In both time and space, Busch is a true literary journeyman. He takes on a variety of settings and occupations, yet never feels like a tourist or an apprentice. He is equally alert to the countryside or the city, to the barn or the hospital. Natural settings save, as in "Trail of Possible Bones" (Domestic Particulars), or frighten, as in "What You Might as Well Call Love" (Hardwater Country). Either way, they are portrayed in minute detail. Likewise with work. Whether it's Prioleau making a television hook-up (Take This Man), or Silver and Hebner at their pediatrics (Rounds; Domestic Particulars), the enterprise is always vividly rendered. Work is often a small—though at times, illusory—grace in the fraught lives of his characters; thus Busch particularizes every type of labor with care.
I Wanted a Year Without Fall is legend passing from a father to his sleeping infant son. Its comic absurdity resides in parallels with Pilgrim's Progress and Beowulf. Ben recounts his adventures with Leo, who hits the road to escape urban destitution and a cuckold who wants his hide. For his part, Ben is fleeing a dead woman's voice. In a typical parody, Ben plays the Green Knight to an army of cockroaches. Here is the heroism of flight, not of the quest. Busch's anxious and ongoing preoccupation with the act of writing is central to the conclusion. Ben's last bardic utterance to his uncomprehending boy, "I will ask you to listen to an old time lay," is absurd indeed.
Another recurring concern in Busch's work is the death of children. In The Mutual Friend, the narrator reflects that "children die all the time, you know. It's 1900, and we ought to be learning why children die." Set decades later, Manual Labor makes it clear that modern medicine has not completely solved this "why," particularly in the existential sense. Anne and Phil Sorenson struggle to overcome the loss of their unborn child. Yet death pervades their lives. Abe, a vagrant whom they befriend in Maine, becomes the unhealthy focus of Anne's own suicidal attention, then kills himself. The novel esteems the victory of the couple over the nearly ubiquitous disintegration surrounding them. Their salvation is the manual labor of the two rebuilding an old house following the ruined labor of a childless mother. Phil's dictum, "You forget with your hands," is provided at the outset by the "child."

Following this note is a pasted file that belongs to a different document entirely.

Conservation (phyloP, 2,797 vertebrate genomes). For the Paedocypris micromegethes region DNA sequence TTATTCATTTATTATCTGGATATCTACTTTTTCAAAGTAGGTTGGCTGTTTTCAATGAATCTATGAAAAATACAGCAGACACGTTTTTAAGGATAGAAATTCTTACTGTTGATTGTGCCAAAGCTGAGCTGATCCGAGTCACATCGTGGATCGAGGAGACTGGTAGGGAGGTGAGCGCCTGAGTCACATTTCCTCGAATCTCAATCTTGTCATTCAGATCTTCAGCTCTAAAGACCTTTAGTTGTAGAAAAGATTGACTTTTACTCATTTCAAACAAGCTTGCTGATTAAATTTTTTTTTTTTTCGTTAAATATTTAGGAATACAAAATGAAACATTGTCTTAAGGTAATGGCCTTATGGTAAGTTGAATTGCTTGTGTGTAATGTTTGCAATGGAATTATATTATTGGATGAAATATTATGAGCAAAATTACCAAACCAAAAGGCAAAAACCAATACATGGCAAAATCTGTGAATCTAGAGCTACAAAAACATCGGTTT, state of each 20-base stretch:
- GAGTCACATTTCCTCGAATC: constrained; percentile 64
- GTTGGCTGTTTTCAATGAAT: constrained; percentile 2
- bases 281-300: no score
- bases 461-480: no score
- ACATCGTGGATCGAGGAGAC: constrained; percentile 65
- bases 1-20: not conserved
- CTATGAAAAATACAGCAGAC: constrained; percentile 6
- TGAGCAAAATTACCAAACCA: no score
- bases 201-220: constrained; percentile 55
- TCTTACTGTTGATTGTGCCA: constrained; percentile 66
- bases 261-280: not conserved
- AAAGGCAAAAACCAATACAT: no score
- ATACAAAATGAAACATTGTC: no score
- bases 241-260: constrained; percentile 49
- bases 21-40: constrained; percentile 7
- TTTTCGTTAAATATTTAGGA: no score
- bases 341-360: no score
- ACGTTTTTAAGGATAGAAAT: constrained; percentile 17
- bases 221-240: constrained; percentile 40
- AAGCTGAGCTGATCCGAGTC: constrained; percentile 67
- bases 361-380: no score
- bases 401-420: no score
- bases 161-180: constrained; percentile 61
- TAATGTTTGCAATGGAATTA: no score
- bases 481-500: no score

Rounds joins the Sorensons, Elizabeth Bean (a school psychologist), and Eli Silver, M.D. The Sorensons still need children. Elizabeth is pregnant, unmarried, and unwilling to abort the fetus. At the outset, Silver is all but ruined. His inadvertence has cost his son's life and, in the disastrous aftermath of the tragedy, his marriage. Busch separates and eventually intersects his characters' stories, a common strategy in his work. Silver intends to save himself from alcohol and emotional collapse by unflagging and expert attention to his pediatric practice, which is presented with surpassing realism. But only the Sorensons' affectionate regard and Elizabeth's love for him finally achieve that. Silver's scrupulous decision to initiate the death of a little girl in her final agony is realized with superb ethical authenticity.
In Take This Man, Gus has two fathers. At ten he goes to Anthony Prioleau, the biological one. His mother follows suit. The three are a family, strangely but abidingly. Tony and Ellen never marry. The novel gradually sketches in backgrounds—why Tony was a conscientious objector during the war, why Ellen had a taste for leave-taking. The other father remains in emotional but not physical range, never betrayed by Gus, who nonetheless comes to love Ellen and Tony unreservedly. Gus's first meeting with Tony and Tony's passing are Busch at his emotional best. Two ministers, the Reverends Van Eyck and Billy Horsefall (a parody of Billy Joe Hargis), are Busch at his comic best.
Invisible Mending is equally hilarious and poignant. Though Zimmer, a "Jew manqué," fears loneliness, his Gentile wife shows him the door. Her love isn't equal to his self absorption. For the first four pages it is 1980; it requires 214 pages to get back there. Meanwhile, Zimmer recollects his wondrous days with Rhona Glinksy, librarian and Nazi hunter, and his marriage with Lillian. Lil avers that Zimmer "can make a secular mystery out of the holiest simplicity." Zimmer recollects himself as "the treacherous amphibian who waddled on the Christian sands and swam in the blood of Jews." When Rhona reappears in 1980, times past and present merge. But Zimmer's young son provides a new and imperative focus. Invisible Mending brings Philip Roth to mind, both Portnoy's Complaint and The Ghost Writer. The novel is entirely up to the comparison.